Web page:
Recently, Governor Mike DeWine signed into law the Employment Law Uniformity Act. This Act amends the employment protections in the Ohio Civil Rights Act in multiple respects, which include expanding the statute of limitations and clarifying administrative procedures and remedies. The purpose of Ohio’s new law is to conform more closely to federal Equal Employment Opportunity (EEO) laws. The law went into effect on April 13, 2021.
Statute of Limitations. Prior to the passage of the Act, Ohio’s statute of limitations for an employment discrimination lawsuit was six (6) years to file a charge. Now, because of the Uniformity Act, it has been reduced to two (2) years. The six-year limitation period had been among the longest in the United States. And although the new limitations period is shorter, it is still significantly longer than the Title VII limitations period (which is 300 days) and that of most states (which are usually around 180 days).
The new law also extends the deadline for filing a charge with the Ohio Civil Rights Commission (“OCRC”). As explained in greater detail below, employees now must file an OCRC charge before filing a lawsuit directly against an employer. The Act expanded the deadline from 180 day to 2 years after the alleged discrimination occurs.
Exhaustion of Administrative Remedies. The new law also requires claimants to “exhaust administrative remedies” before bringing an action in court. That means the claimant must first file a claim with the OCRC before filing a complaint. This new requirement mirrors the federal rule which requires employees to file complaints with the Equal Employment Opportunity Commission (“EEOC”) before initiating a lawsuit.
However, under the new Ohio law there is an exception to this requirement. If the plaintiff (1) is only seeking injunctive relief or (2) has filed a charged with both the OCRC and EEOC, and the EEOC has issued a notice that the person may file a lawsuit.
In all other cases, once OCRC determines the suit can stand, it will provide the claimant with a “right-to-sue-letter.” This letter is required in order for a plaintiff to initiate a lawsuit in court. The exhaustion of administrative remedies before filing a lawsuit is an added layer of protection for employers. This shields them from frivolous lawsuits being filed in court if a claim does not pass the threshold investigation by the OCRC.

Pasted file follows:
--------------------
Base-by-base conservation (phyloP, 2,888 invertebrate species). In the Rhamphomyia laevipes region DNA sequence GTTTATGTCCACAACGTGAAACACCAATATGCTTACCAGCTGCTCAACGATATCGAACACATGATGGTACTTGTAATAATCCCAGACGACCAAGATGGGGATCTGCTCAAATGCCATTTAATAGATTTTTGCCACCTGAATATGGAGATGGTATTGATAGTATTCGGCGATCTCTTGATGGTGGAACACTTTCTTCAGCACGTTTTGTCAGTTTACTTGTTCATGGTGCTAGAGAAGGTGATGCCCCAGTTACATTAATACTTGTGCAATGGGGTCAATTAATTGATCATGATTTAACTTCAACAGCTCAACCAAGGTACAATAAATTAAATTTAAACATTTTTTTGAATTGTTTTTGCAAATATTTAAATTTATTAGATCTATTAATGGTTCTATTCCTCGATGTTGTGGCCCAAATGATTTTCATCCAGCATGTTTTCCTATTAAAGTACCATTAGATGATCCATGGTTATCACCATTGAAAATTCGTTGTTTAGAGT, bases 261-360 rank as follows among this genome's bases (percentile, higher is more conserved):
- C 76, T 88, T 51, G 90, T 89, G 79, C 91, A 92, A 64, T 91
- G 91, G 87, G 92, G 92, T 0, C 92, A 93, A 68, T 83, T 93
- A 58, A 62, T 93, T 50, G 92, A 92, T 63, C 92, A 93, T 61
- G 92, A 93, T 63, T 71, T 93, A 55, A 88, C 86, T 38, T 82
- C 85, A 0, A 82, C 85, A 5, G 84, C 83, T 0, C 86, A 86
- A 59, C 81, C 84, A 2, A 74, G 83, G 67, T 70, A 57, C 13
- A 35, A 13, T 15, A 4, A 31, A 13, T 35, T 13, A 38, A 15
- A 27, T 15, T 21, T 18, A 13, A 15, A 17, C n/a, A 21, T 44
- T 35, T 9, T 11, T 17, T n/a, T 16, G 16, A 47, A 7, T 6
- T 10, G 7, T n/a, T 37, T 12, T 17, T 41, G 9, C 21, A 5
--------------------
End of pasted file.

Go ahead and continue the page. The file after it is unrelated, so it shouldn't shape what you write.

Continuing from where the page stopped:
Supervisory Personal Liability. Over twenty years ago, the Ohio Supreme Court held that supervisors can be individually and personally liable for damages under Ohio’s anti-discrimination laws. This new Act limits a supervisor’s personal liability. Now, a supervisor is only liable if (1) they also act as the employer; (2) the supervisor retaliated against the employee; and/or (3) the supervisor acted outside of the scope of their employment. Supervisors may still be liable under other common law tort laws also.
Affirmative Defenses for Employers. The Uniformity Act also gives employers a new codified affirmative defense to sexual harassment claims. Under the new law, an employer can avoid vicarious liability from a hostile environment harassment claim if the employer:
- Had an anti-harassment policy in place;
- Properly educated employees about the procedure and complaint process;
- Exercised reasonable care in preventing or correcting harassment in the workplace; and
- The Employee failed to invoke the complaint procedure or other preventive or corrective opportunities.
This affirmative defense is not available to an employer if the supervisor’s harassment resulted in a tangible employment action against the employee (i.e., firing, demotion, change in responsibilities, etc.).
Effective Date. The effective date of this Act was on April 15, 2021. Allotta | Farley recommends that employers review and/or amend their policies and procedures to ensure that they have the necessary policies and procedures in place. As noted above, such procedures can shield an employer from liability for sexual harassment claims.